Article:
Polka dots and pumpkins: Artist Yayoi Kusama showcases seventy years of her work
Large pink inflatable tentacles are part of a retrospective exhibition of Japanese artist Yayoi Kusama in Berlin.
More than seven decades of her work is being celebrated, from her signature polka dots to infinity rooms.
Stephanie Rosenthal, curator of show and director of Martin Gropius Bau said, "We have almost 250 works in 19 rooms. It is really an exhibition that shows that she both wrote art history and that she is still today one of the most progressive artists."
Kusama became famous in Japan with her paintings before she moved to New York in 1956. She then became a leading figure in the pop art scene.
Some of her works have been reconstructed and others show videos from events she organised such as the "Polka Dot love rooms" - where she painted naked bodies.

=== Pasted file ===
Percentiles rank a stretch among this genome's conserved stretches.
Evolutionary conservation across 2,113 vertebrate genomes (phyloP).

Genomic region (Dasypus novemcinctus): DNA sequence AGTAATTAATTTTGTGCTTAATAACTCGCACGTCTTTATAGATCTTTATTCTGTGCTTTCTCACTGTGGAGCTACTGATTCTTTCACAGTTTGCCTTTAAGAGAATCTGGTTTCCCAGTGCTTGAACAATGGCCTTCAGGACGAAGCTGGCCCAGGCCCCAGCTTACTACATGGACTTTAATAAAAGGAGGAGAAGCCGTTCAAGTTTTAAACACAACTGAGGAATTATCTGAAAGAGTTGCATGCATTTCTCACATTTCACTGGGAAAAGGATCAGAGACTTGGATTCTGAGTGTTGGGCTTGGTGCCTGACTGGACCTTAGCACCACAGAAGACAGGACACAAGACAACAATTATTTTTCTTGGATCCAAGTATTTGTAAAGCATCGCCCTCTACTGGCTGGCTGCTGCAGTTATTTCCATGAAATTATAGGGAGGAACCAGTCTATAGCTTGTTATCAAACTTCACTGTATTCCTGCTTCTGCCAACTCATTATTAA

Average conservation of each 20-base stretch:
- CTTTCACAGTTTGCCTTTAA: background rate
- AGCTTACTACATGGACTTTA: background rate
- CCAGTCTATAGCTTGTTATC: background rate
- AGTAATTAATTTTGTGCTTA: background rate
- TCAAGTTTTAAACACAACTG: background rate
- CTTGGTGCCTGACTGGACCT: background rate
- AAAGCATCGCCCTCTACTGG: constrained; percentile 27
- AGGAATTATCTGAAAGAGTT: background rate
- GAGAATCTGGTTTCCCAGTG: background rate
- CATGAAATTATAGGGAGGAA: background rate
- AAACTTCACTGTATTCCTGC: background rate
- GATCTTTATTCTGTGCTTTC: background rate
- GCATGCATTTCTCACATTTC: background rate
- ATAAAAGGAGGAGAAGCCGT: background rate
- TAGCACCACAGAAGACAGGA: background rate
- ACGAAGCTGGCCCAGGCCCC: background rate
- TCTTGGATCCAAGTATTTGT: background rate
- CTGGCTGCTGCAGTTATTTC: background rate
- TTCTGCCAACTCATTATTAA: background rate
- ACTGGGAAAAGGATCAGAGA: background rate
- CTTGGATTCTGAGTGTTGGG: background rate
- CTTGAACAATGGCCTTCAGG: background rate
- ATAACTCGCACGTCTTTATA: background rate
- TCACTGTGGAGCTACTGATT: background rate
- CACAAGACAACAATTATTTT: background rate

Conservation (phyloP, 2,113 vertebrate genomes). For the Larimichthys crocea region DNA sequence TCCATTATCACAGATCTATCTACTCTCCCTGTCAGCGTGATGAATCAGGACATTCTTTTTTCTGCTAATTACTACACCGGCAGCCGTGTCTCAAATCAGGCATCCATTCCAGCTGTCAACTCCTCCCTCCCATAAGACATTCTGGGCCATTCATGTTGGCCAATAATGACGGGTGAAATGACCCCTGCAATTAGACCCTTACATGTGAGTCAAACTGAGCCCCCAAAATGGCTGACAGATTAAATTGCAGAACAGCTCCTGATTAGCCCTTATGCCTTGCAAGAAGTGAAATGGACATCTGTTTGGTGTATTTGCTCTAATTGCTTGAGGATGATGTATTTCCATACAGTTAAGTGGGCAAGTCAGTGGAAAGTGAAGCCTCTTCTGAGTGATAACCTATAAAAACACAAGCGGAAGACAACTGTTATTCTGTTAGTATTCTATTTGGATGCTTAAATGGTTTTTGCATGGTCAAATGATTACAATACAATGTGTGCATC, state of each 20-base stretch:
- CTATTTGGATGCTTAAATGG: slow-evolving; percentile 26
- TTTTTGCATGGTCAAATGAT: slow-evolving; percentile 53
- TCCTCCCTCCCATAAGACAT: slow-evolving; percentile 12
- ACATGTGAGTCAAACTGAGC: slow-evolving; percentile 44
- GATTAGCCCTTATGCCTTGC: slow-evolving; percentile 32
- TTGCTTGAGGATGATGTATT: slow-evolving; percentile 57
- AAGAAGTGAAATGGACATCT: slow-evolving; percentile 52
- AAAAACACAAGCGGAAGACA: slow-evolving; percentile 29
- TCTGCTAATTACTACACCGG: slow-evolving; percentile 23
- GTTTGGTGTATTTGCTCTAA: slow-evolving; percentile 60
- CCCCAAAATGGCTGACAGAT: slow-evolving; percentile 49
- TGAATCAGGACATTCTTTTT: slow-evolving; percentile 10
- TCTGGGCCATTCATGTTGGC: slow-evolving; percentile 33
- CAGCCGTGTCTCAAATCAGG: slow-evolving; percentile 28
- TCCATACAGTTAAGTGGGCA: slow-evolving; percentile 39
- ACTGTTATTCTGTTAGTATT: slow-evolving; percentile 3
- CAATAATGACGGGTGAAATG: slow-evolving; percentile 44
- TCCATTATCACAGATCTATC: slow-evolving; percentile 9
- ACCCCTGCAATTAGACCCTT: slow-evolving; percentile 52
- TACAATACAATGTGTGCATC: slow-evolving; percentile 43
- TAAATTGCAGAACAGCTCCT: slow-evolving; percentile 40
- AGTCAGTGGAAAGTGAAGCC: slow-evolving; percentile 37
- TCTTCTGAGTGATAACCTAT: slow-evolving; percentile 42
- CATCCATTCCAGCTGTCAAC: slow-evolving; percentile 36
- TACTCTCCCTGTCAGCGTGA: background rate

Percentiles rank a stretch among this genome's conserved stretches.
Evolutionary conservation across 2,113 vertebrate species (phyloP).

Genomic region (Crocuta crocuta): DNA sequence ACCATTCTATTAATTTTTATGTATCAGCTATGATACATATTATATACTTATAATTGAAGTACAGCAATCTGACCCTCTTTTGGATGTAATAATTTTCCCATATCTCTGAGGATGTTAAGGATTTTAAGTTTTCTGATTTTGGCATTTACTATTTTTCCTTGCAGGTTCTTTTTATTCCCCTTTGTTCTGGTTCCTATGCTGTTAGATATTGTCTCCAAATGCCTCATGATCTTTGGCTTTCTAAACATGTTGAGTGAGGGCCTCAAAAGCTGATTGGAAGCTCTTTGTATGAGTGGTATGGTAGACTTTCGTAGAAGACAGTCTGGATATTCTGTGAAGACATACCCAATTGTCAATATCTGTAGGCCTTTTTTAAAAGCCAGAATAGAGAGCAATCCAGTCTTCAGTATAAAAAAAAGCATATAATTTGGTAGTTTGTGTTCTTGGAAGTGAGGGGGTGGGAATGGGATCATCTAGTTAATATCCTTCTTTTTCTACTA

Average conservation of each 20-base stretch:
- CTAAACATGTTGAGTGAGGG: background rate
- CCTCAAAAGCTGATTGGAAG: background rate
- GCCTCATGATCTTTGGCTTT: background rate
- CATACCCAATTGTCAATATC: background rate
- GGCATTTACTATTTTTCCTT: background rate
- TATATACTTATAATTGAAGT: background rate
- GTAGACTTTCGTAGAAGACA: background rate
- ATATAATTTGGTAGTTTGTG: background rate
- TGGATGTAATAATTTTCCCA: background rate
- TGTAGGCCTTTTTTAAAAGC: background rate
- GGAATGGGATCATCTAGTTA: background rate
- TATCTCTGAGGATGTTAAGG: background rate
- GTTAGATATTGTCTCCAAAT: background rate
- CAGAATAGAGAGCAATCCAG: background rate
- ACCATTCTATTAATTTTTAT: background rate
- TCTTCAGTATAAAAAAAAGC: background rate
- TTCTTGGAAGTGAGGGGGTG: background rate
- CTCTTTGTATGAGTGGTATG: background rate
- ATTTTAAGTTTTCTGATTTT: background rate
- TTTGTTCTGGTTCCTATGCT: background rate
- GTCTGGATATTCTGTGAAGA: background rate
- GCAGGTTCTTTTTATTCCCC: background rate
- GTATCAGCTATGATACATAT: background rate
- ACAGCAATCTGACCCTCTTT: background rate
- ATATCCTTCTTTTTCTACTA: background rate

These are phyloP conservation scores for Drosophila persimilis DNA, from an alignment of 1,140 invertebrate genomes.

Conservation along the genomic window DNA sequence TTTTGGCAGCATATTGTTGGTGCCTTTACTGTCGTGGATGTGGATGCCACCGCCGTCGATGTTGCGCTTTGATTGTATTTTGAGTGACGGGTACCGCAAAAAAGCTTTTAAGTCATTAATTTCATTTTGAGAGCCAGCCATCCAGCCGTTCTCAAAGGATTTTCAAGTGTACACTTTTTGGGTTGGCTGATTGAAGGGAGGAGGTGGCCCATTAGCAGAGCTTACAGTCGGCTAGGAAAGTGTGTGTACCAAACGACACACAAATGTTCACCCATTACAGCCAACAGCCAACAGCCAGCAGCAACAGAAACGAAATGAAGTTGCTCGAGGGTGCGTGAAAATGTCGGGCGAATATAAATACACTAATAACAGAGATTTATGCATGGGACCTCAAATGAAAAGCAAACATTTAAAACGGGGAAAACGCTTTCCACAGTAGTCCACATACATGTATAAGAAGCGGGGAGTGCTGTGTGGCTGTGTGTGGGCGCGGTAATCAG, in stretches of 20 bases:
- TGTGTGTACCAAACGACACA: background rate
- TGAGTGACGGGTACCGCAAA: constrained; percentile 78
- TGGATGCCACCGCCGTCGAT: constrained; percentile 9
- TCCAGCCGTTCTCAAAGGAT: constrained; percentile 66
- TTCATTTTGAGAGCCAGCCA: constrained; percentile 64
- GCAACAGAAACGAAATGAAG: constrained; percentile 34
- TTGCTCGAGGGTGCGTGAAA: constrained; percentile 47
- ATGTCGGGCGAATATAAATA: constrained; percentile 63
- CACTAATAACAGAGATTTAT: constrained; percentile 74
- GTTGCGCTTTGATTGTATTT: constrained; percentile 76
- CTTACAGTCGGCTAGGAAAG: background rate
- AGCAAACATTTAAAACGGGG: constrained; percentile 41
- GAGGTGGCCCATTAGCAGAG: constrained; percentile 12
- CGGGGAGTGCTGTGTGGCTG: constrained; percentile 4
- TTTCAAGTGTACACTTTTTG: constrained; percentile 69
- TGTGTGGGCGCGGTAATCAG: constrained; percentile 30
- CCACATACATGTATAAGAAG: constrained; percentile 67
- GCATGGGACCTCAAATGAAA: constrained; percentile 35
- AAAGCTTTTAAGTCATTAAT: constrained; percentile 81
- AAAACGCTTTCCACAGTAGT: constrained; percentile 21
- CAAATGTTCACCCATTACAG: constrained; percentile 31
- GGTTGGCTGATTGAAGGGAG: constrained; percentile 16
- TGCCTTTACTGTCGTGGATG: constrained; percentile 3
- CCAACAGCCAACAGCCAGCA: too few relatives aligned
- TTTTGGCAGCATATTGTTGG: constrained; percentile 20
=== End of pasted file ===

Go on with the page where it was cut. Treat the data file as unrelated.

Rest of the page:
The exhibition is on until 15 August.
New York - "Kusama: Cosmic Nature"
For her pumpkins, peas, and peonies work, the New York Botanical Garden is exhibiting the 92-year old's art inside and outside - a year after it was scheduled because of the pandemic.
Called, "Kusama: Cosmic Nature" it highlights her early years growing up near fields of sunflowers, and pumpkins.
"There really hasn't been a show like this that has incorporated interior and exterior works, and a really broad view of her career based on the lens of flowers and plants and the natural world," explained Karen Daubmann, Vice-President for Exhibitions, New York Botanical Garden, Bronx.
Kusama's work has been influenced by bouts of hallucinations and mental illness. Since 1977, she's been living in a psychiatric hospital in Tokyo voluntarily and continues to paint daily. This exhibition will be on show until the end of October.